BY ANGELJEAN CHIARAMIDA
---- — SALISBURY — A “flash mob” will dance for joy tomorrow night to celebrate the razing of the old Sidewalk Cafe, which had become an eyesore for many Salisbury Beach Center enthusiasts.
Set to the music of “Celebration,” the flash mob will rise in motion at 7 p.m. in front of the Dolphin Grille, located on Ocean Front South, across from the site of the once-prosperous Sidewalk Cafe, before bulldozers tore it down last week to cheers from the neighborhood.
Those who would like to join in the merriment can learn and practice the flash mob choreography at a session beginning at 6:30 tonight at Kathy’s Tumbleweed Dance Studio, Elm Street, Route 110.
During its heyday, the Sidewalk Cafe was the site of an ocean-side public swimming pool, a venue for kiddie rides, a sub shop and a cocktail lounge. Located on the beach on Ocean Front South, the 40,000-square-foot Sidewalk Cafe had been closed for years, although it was the subject of endless ideas for redevelopment, none of which ever saw the light of day.
What remained was a crumbling mess of concrete and exposed wood resulting in a safety problem for town officials, as well as a blight on the nearby residential neighborhood and the businesses trying to attract customers right across the street.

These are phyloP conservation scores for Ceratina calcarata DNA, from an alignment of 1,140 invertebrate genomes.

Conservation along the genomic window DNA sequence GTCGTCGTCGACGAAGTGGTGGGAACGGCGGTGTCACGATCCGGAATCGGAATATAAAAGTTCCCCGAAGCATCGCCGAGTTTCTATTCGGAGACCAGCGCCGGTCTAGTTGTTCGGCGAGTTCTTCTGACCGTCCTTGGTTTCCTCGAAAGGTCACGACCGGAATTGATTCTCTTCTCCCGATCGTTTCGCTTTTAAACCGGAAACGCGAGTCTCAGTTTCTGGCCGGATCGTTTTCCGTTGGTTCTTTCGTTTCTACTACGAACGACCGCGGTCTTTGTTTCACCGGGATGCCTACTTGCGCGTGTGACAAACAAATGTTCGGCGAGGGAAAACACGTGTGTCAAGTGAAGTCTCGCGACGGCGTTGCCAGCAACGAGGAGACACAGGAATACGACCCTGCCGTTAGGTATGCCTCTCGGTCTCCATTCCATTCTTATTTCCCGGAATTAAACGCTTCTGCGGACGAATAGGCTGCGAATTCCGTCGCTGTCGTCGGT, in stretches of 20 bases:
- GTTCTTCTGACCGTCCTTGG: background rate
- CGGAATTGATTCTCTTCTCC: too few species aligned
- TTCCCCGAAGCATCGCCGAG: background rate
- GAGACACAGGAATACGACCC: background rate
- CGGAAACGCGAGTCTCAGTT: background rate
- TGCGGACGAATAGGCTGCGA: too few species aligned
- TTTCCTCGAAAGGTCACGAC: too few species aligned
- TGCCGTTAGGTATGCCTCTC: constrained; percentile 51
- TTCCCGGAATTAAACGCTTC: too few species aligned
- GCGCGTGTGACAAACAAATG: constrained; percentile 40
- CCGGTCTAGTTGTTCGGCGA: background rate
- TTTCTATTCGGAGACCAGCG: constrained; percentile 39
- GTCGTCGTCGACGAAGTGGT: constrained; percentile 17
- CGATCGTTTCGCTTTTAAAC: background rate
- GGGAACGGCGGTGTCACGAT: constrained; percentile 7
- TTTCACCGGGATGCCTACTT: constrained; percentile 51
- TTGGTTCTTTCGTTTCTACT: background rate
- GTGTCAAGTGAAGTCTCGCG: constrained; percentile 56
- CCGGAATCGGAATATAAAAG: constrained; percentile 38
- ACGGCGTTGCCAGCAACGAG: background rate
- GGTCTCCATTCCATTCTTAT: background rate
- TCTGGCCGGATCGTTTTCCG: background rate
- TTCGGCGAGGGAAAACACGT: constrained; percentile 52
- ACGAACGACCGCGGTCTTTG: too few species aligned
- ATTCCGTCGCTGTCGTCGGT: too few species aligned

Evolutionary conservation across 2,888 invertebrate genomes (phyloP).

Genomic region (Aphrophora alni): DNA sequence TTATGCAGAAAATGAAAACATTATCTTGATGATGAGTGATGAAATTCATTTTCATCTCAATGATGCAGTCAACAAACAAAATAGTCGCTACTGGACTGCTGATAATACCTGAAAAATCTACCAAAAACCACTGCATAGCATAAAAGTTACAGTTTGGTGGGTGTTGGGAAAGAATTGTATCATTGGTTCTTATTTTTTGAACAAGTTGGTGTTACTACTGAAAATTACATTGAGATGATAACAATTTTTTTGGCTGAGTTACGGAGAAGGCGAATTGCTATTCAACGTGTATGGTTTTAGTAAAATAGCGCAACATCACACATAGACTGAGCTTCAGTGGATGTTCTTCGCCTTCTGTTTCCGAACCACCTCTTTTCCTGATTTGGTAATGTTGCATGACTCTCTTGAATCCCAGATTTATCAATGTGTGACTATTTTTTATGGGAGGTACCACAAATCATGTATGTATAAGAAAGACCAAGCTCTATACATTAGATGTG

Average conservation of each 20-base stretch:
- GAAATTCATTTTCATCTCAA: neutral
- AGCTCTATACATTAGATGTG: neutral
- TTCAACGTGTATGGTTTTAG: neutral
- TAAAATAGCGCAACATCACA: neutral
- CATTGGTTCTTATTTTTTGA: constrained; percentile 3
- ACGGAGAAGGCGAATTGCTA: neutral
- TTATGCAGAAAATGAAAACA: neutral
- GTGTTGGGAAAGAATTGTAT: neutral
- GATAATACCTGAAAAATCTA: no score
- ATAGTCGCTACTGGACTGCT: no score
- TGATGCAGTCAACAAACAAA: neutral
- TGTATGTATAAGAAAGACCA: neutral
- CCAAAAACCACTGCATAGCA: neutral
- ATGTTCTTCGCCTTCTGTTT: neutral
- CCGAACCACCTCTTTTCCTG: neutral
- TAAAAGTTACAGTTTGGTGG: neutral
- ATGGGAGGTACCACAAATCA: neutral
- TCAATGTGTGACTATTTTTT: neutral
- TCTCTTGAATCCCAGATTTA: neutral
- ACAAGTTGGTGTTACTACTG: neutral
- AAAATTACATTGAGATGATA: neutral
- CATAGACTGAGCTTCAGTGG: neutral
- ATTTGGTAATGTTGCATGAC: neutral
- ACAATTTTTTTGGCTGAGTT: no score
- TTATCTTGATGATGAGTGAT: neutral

The property was formerly owned by Mark Finneral of Tewksbury, until it was purchased just after Thanksgiving of last year for $475,000 by the state Department of Conservation and Recreation, which owns and maintains Salisbury Beach.
According to town records, the property was once appraised as high as $2.27 million in the fiscal year ending on June 30, 2012. But that price dropped to $1,675,700, in fiscal 2013, with the building representing just $66,500 of the total. The drop in value was due to the condition of the building and because it hadn’t been the site of a revenue-producing business for years.
At the time of its purchase, then DCR spokeswoman SJ Port promised the state would take the building down, restore the dune and return the lot to open space that’s part of Salisbury Beach State Reservation, which is now occurring. Over the years, the state has purchased a handful of other oceanfront buildings in Salisbury Beach Center. Each has been torn down in order to open up public access to the beach and views of the ocean.